blankets, favorite clothes, trinkets, figurines,
or religious articles. Providing the woman
with food and drink of her choice is a way
to nourish her body as well as her soul.
Another option which the birthing
woman may want to consider is who will be accompanying
her during the labor and birth experience.
Most hospitals have specific policies as to
the number of people who may be present and
may limit those people to only immediate family
members. Ideally, there should be no limit
on whom the woman could choose to surround
her during this life-changing, miraculous event.
She should have the right to be accompanied
by the support people of her choice which may
include a doula, spouse, parent, and/or child.
Conversely, she may simply request to be left
alone with no support outside of the medical
staff. The environment created for birth is
significantly influenced by the dynamics of
How can hospitals incorporate
spirituality into birth? First of all, stress
the normalcy of birth. Separate the treatment
of pregnant and birthing women from the treatment
of medical-surgical patients. Unless the
pregnant woman has a medical condition which
must be addressed, birth itself should never
be seen as an illness which requires medical
treatment. The medical establishment is present
to offer support and to prevent and treat complications
which may arise. The hospital must provide
education devoted to the emotional and spiritual
aspects of birth as part of the standard prepared
childbirth education program. The psychospiritual
realm of birth must be seen as equally valid
as the biological aspect. It is real.
Pregnant women must be fully informed as to
all their options for birth. They must
be informed of the opportunity to participate
in homebirth or utilize a birth center, if
available and applicable, employ the use of
midwives for low-risk pregnancies as opposed
to obstetricians, and explore the possibility
of water birth. They should be encouraged to
use many position changes to promote a more
physiologically appropriate second stage of
labor. Health care organizations must provide
truly family-centered maternity care. This
includes single-room maternity care, keeping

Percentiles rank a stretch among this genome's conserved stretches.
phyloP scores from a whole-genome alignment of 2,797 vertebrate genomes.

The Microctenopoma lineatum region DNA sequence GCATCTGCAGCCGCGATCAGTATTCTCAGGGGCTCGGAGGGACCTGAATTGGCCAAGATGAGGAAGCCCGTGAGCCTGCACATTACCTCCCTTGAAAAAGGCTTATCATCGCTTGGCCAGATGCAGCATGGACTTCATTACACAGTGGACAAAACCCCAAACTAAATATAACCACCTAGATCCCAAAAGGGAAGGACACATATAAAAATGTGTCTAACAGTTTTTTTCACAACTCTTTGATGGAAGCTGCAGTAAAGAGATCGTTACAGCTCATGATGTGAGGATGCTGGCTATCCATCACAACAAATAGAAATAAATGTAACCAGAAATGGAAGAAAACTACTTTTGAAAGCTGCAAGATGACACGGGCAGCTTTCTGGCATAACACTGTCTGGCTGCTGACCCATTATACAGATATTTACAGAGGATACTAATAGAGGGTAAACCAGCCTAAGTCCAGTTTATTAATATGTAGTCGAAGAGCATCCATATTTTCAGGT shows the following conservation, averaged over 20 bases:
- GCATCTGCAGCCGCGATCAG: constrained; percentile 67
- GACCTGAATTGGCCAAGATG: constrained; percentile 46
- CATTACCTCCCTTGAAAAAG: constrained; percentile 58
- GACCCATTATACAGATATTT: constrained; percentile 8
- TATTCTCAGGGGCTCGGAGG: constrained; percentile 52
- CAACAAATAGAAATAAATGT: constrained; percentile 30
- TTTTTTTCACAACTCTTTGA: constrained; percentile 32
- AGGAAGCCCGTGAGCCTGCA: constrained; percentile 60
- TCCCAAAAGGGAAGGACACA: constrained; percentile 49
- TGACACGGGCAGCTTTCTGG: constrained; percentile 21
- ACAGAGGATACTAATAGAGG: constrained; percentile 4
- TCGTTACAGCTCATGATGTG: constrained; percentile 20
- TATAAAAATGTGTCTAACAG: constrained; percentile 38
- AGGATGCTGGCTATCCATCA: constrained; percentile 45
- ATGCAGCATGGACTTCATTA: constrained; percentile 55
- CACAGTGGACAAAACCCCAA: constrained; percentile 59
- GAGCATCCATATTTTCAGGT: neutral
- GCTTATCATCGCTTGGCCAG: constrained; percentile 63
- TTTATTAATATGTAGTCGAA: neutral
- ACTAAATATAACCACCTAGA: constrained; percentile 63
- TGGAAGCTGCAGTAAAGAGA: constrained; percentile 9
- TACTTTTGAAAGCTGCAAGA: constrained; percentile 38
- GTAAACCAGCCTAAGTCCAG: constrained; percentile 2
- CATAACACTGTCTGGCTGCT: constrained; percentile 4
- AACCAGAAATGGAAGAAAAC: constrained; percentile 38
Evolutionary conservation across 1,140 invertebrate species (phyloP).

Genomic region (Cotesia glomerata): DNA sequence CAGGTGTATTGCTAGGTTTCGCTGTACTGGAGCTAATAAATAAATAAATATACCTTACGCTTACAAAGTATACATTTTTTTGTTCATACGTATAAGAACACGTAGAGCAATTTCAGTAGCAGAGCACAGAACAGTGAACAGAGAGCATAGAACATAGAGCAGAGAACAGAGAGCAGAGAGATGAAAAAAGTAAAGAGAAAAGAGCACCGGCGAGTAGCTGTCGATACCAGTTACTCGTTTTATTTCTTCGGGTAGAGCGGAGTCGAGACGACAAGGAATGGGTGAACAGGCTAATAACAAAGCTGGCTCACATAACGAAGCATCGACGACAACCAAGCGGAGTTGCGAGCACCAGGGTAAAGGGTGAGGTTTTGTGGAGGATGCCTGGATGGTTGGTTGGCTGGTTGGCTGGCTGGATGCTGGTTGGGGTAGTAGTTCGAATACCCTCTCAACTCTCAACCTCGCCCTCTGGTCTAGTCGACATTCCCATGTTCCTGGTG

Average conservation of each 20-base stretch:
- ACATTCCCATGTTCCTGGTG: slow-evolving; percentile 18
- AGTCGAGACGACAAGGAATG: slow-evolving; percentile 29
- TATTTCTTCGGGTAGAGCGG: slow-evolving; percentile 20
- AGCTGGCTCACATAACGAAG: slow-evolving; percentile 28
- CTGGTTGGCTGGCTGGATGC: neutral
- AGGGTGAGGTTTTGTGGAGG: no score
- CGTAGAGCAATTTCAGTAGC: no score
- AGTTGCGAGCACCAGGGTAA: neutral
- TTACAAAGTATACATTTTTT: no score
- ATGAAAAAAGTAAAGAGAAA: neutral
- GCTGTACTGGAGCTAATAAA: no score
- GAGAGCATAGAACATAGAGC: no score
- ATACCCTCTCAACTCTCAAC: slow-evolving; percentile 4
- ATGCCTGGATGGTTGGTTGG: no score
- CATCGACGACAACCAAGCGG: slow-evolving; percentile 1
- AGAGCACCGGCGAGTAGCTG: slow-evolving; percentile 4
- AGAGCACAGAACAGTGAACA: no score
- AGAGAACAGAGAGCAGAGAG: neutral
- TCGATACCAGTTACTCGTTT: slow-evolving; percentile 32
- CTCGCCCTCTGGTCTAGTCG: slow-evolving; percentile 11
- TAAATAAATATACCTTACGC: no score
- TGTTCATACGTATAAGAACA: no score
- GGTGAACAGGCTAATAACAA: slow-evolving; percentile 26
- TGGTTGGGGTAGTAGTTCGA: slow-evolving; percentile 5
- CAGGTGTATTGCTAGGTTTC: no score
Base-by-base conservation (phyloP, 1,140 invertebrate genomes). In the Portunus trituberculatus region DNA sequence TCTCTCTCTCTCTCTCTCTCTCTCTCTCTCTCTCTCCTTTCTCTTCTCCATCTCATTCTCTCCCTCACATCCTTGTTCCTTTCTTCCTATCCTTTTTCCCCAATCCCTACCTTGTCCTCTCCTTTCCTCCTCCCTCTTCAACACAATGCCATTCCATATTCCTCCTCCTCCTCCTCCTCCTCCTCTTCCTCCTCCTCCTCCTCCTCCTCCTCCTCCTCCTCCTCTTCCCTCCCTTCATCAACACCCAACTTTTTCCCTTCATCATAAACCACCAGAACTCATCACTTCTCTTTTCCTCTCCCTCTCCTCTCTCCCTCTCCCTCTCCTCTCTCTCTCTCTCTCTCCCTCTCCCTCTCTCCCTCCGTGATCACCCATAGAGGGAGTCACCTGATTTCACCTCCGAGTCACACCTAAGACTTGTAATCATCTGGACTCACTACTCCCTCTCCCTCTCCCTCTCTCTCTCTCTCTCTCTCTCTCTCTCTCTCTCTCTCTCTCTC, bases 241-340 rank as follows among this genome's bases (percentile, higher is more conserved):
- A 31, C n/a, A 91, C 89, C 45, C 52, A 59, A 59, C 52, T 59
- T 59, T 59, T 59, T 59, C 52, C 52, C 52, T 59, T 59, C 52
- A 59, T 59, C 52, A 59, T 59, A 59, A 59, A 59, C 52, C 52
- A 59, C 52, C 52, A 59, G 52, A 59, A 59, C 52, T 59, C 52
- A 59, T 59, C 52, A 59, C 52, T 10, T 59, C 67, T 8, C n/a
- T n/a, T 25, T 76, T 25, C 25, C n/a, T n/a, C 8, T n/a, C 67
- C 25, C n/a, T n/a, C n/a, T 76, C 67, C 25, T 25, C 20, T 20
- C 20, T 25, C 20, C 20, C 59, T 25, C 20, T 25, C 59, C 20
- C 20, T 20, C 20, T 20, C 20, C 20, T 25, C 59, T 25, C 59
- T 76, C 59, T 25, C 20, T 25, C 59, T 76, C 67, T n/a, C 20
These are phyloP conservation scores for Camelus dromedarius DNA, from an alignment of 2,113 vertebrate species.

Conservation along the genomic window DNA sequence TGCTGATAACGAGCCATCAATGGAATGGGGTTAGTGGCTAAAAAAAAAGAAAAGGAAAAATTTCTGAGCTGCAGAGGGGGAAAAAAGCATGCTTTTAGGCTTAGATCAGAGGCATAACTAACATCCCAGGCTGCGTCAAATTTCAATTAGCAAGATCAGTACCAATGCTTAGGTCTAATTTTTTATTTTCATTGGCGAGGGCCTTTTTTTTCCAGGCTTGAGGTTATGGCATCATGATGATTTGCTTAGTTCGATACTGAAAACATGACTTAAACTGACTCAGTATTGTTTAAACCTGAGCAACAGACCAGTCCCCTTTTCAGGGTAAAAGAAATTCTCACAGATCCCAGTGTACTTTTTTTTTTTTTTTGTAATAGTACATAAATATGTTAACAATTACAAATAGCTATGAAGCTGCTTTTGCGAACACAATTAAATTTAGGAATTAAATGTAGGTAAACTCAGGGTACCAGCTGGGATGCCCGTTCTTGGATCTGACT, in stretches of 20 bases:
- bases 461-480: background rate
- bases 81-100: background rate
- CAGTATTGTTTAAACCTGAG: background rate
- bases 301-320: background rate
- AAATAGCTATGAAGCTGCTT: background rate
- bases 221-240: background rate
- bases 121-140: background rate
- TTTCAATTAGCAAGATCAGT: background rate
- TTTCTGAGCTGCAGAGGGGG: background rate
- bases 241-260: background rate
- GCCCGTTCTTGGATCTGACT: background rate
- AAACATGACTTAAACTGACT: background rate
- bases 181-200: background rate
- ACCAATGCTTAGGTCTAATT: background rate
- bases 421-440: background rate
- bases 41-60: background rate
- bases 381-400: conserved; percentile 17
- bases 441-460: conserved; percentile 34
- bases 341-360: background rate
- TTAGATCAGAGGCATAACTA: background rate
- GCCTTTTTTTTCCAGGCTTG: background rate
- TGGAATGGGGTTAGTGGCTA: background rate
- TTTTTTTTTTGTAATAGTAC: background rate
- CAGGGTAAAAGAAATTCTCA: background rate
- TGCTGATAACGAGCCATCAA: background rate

mothers and babies together at all times whenever
possible, and policies which give birthing
women more autonomy, control, and personalization
over their birth environment.
The LDRP/SRMC should ideally
include components which allow the widest variety
of options to address the physical. mental,
and spiritual elements of labor and birth.
These may include a large bathroom with a shower
and Jacuzzi tub, a stereo system which provides
the ability to play cassettes, compact discs,
and radio, TV and VCR, a bed for the support
person(s) such as a convertible sofa, dining
table and chairs, full-size bed for the laboring
woman, dimmer control for lighting, blinds
for windows, table lamp(s), temperature control,
rocking chair, birth ball, small refrigerator
with freezer, microwave, sink, coffee maker,
soundproof walls, and a telephone. While not
all these options may be feasible nor fiscally
probable, it should be the goal of family-centered
maternity care to provide the most comfortable
and homelike atmosphere for the process of
birth. This includes not only the external
appearance of the facility, but the attitudes
and actions of staff as well.
The ultimate goal in embracing
the spirituality of birth is respecting the
needs of each individual who comes to the hospital
to give birth. The woman enters the institution
and becomes a patient, yet she is still the
consumer who is paying for the services rendered
on her behalf. She must be fully educated and
all her needs met. There must be a conscious
effort to individualize care rather than generalize
it. It is time to break routine and provide
holistic care on every level. especially for
the process which continues to mesmerize and
amaze us, the miracle of birth. Let us honor
it for all it is worth.